edie launches new top tips guide on low-carbon commuting

edie has published a new downloadable guide for sustainability and energy professionals, outlining the steps required and tips to consider to help commuters lower their carbon footprint.

edie launches new top tips guide on low-carbon commuting

The guide is free to download for edie users

Transport accounts for around a third of UK carbon emissions, according to the Confederation of British Industry (CBI). It estimates that 15% of all trips and 20% of distance being travelled was for commuting purposes pre-pandemic. In total, UK commuter travel accounts for 18 billion kg of CO2 emissions each year.

The Government has recognised the significance of sustainable commuting with the publication of the Ten Point Plan for a Green Industrial Revolution. The Plan includes ambitious commitments to end the sale of new petrol and diesel cars and vans from 2030, (as well as hybrid vehicles from 2035), and to provide a new wave of funding for decarbonising public transport networks.

But, if the UK has any hope of meeting its obligations to reach net-zero by 2050, businesses and government must transform how people commute. With this in mind, edie has produced this handy top tips guide for businesses looking to decarbonise their employees’ commutes.


The tools needed to achieve a decarbonised commute can also help the economy get back on its feet and level up opportunity and productivity across the country, as this new top tips guide explains.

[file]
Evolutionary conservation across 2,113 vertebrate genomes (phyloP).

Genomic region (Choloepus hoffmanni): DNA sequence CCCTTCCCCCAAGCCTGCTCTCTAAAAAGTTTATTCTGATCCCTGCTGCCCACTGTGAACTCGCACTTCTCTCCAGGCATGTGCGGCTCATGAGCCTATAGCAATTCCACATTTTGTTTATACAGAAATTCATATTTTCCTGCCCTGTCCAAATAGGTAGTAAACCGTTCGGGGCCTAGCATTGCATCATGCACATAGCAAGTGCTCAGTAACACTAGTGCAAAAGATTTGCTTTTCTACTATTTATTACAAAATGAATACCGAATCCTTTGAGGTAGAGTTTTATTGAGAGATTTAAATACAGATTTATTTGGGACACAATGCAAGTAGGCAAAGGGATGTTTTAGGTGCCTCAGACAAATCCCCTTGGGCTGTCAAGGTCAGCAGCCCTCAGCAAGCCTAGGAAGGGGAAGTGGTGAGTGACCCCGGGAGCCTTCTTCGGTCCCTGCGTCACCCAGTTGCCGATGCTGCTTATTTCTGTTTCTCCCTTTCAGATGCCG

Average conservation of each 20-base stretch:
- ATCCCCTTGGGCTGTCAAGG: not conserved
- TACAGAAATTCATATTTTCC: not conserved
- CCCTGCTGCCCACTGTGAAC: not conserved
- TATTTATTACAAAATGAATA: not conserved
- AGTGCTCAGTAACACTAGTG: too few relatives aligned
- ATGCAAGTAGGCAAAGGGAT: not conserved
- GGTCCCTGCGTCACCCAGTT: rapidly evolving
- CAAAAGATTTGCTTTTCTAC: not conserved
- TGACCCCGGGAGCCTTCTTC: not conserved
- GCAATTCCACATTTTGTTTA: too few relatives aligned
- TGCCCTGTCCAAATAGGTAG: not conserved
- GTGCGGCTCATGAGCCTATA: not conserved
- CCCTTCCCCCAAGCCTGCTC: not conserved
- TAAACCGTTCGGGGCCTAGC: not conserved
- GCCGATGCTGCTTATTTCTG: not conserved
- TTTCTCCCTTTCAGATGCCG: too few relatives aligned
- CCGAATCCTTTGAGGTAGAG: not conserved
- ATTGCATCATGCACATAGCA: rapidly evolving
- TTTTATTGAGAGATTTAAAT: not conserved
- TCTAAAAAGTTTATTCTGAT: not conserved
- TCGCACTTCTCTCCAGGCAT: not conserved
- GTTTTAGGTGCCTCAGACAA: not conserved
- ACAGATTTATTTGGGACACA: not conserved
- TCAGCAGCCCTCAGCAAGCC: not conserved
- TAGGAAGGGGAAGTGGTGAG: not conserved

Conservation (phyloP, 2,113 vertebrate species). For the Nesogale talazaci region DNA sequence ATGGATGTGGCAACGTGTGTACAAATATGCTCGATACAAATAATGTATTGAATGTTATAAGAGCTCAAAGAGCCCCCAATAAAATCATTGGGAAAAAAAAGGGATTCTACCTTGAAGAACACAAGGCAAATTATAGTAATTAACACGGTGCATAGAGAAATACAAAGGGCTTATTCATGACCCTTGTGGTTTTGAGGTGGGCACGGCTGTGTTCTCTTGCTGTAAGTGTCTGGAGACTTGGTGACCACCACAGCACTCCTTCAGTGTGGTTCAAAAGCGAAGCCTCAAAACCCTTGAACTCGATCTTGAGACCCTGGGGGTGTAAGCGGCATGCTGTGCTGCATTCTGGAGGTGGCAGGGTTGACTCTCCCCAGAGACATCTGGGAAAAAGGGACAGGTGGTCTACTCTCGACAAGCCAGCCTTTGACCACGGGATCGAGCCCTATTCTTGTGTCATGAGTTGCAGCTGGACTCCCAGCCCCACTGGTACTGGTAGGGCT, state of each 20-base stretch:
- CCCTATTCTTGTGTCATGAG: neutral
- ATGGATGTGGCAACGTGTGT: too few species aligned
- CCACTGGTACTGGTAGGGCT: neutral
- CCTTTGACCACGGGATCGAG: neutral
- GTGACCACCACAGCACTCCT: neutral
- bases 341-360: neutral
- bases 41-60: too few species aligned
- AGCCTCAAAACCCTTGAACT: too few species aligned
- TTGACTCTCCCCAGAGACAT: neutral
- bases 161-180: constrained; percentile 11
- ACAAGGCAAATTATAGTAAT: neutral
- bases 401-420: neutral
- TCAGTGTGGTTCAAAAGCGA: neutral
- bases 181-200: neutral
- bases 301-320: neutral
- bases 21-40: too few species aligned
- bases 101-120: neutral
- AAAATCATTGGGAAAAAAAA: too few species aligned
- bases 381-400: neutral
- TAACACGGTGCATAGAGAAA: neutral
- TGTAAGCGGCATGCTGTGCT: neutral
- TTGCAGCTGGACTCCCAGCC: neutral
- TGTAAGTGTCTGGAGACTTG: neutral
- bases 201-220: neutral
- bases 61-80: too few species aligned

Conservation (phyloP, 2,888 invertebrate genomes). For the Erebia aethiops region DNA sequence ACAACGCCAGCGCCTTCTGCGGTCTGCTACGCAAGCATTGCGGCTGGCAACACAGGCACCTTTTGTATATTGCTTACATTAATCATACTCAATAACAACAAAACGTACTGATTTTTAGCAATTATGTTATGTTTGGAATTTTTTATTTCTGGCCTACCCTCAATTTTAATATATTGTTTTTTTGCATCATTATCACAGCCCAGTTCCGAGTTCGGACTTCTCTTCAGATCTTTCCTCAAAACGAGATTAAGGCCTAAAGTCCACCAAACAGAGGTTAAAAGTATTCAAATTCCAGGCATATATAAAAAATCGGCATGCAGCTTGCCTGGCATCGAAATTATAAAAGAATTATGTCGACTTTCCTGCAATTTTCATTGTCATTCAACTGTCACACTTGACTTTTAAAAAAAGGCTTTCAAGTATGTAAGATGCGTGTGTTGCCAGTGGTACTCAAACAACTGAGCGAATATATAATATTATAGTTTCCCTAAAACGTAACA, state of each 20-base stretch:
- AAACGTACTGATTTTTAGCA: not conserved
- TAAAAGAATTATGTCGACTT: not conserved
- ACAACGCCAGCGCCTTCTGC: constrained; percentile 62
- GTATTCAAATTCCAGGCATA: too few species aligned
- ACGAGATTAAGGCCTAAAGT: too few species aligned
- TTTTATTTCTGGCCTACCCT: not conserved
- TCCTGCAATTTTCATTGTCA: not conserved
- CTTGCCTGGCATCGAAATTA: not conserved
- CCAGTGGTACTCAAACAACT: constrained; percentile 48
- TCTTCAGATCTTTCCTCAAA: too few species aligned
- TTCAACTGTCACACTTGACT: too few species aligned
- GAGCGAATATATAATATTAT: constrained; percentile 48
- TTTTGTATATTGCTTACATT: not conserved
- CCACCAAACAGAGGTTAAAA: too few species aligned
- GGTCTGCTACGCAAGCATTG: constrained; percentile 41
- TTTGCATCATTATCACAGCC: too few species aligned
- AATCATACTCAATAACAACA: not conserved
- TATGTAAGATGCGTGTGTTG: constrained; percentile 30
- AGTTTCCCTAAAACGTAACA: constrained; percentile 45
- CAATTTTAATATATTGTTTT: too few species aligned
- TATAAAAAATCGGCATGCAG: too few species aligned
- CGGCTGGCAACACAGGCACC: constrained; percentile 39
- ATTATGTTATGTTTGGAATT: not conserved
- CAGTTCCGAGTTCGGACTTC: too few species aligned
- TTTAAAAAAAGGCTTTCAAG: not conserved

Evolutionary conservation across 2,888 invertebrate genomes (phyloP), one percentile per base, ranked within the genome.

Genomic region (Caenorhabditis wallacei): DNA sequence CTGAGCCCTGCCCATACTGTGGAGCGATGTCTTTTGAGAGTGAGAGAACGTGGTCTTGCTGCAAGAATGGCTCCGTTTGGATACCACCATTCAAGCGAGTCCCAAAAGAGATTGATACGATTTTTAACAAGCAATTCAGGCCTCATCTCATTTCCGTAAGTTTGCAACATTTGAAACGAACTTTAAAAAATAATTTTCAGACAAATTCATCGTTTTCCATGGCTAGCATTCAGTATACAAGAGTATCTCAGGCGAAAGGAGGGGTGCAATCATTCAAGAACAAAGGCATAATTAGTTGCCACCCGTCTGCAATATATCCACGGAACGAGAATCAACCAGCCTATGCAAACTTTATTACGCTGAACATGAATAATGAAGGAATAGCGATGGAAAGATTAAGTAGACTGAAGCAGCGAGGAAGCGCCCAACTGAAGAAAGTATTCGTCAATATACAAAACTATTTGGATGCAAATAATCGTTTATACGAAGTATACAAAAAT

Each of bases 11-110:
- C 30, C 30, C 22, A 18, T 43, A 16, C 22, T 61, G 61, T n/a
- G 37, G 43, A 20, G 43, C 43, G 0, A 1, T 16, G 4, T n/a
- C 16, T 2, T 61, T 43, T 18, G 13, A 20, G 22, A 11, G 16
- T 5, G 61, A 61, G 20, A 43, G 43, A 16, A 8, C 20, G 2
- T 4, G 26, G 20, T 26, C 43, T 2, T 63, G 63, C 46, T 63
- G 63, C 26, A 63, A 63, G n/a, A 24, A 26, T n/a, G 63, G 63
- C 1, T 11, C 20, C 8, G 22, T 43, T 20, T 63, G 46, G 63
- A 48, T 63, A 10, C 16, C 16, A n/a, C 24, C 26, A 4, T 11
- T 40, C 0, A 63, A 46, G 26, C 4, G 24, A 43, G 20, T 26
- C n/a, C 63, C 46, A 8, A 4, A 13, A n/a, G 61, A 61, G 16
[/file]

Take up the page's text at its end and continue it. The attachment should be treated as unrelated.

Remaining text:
This guide, sponsored by Mobilityways, outlines the tips and tricks that businesses can consider to help the workforce take up more sustainable modes of transport for those that still have to commute.

From calculating baseline data to incentivising the workforce to make more sustainable actions, this guide provides a one-stop shop for creating a decarbonisation plan for employee commutes.

Click here to download the guide.

Comments (1)

  1. Richard Phillips says:

    Back to basics.
    The only controllable, reliable, CO2-free energy source, available in unlimited quantity, is in the field of nuclear energy.
    Fission energy is the presently available technology, with the hope that within a foreseeable decades we may have fusion power.
    It does suffer, however, from a lack of rapid flexibility.
    But there is room for a doubling of capacity in the area of the electrical baseload generation.
    The enthusiasm for wind and solar does not seem to be abated by the great constraints placed, by nature and thus totally unavoidable, upon them. But they are among Arthur Daley’s “nice little earners”.
    I await the storm of protest!!!
    Richard Phillips

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